Connecticut’s budget deficit projections are becoming increasingly grim, as officials continue to revise their estimates.
Since the state Office of Policy and Management updated its projection for the 2013 fiscal year to $365 million in a Nov. 15 report, the Office of State Comptroller has revised its own projections to at least $415 million.
The two figures represent different projection methodologies, which the Comptroller’s office says it has done more conservatively as a safeguard.
The projected deficit is largely due to increased demand for Medicaid services for low-income residents, which officials pin on the state’s high long-term unemployment levels and on recent changes that have expanded the state’s Medicaid program to include low earners.
Five weeks ago, the Comptroller’s office had projected a $60 million budget gap, but with more Medicaid spending data available, the estimates have sharply increased.
“Projected state spending above budgeted levels and the slow pace of national economic recovery are impeding the state’s ability to bring the budget into balance,” State Comptroller Kevin Lembo wrote in a Dec. 3 report. “The economic indicators are below the levels normally observed at this stage of a recovery.”
Any deficit occurring in the current fiscal year is in addition to what state officials project as a $1.2 billion budget shortfall facing the state for its 2014-2015 fiscal year, with negotiations over the state’s biennial budget package expected to begin when the General Assembly convenes in 2013.
Medicaid spending has increased over the last year and the trend is expected to continue into the state’s 2014 fiscal year, which begins July 1, 2013, according to the report.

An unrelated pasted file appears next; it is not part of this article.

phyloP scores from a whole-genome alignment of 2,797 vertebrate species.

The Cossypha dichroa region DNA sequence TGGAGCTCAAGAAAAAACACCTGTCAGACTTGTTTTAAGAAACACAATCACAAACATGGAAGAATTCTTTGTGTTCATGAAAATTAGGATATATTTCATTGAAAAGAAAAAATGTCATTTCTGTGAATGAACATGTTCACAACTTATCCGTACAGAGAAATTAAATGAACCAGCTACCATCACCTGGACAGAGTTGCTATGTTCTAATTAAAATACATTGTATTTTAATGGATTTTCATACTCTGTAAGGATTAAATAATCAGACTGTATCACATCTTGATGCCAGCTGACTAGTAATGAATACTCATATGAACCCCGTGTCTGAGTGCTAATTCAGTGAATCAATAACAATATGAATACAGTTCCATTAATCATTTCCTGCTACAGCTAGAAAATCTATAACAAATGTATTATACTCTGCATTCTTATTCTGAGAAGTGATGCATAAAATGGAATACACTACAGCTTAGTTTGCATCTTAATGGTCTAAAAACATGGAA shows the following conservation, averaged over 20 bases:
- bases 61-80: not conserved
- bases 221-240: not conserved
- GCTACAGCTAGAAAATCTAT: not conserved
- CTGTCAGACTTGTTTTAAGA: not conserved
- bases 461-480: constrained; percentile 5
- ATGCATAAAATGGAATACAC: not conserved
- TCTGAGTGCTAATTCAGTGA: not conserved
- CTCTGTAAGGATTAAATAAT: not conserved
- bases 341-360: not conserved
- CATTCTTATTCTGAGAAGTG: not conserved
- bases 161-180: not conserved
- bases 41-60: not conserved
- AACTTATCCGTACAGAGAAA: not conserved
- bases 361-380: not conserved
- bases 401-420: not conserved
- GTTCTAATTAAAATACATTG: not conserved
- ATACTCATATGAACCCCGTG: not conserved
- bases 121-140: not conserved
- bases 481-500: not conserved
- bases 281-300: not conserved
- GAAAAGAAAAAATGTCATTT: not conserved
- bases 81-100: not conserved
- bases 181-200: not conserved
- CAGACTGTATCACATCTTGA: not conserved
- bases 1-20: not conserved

Additionally, Lembo wrote that the state budget relies on more than $100 million in Medicaid saving initiatives that have not yet been implemented.
Under state law, because the projected deficit exceeds 1 percent of total general fund appropriations, a deficit mitigation plan must be released within 30 days.
Prior to the Dec. 3 report being released, Gov. Dannel P. Malloy released a list of $170 million in spending cuts to various state agencies in an attempt to address the expected deficit.
Within the next couple of weeks, the legislature is expected to make the remaining cuts, the governor’s office said.
Malloy has said previously that he would not raise taxes as a means of closing the current deficit or any projected fiscal year 2014-2015 budget deficit.
The bulk of the cuts listed by the Malloy administration affect social service agencies, the state’s employee health system and funding for higher education.
“Many of these cuts are very difficult to make, especially now when so many residents continue to struggle in a tough economy,” said Ben Barnes, secretary of the Office of Policy and Management, in a statement. “But as painful as they are, cuts are necessary to keep this year’s budget in balance. State government needs to live within its means.”
Peter Gioia, economist and vice president of the Connecticut Business and Industry Association (CBIA), said business owners have expressed concern over the possibility of a billion-dollar deficit facing legislators as they prepare for the next budget cycle.
CBIA is currently in the process of conducting a statewide survey, with nearly two-thirds of the respondents from the state’s northwestern areas saying that a state deficit would impact their business decisions.
“It’s not that the cuts are aimed at social services,” Gioia said. “It’s that it has a potential impact on the psyche of businesses leaders making investments in the state. You don’t want to invest in a state and tie yourself to investment if you think you have the potential to get whacked with more taxes.”
Gioia said the $170 million round of cuts will likely have a negligible impact on business, but added that he expects more painful sacrifices down the road, especially taking the fiscal cliff into consideration.
As congressional negotiations over the cliff play out, Gioia said he’d like to see the state continue its commitment to quality transportation, infrastructure and education, which affect the moving of goods, people and knowledge in the economy.
“I don’t think this is going to be easy by any stretch of the imagination,” he said.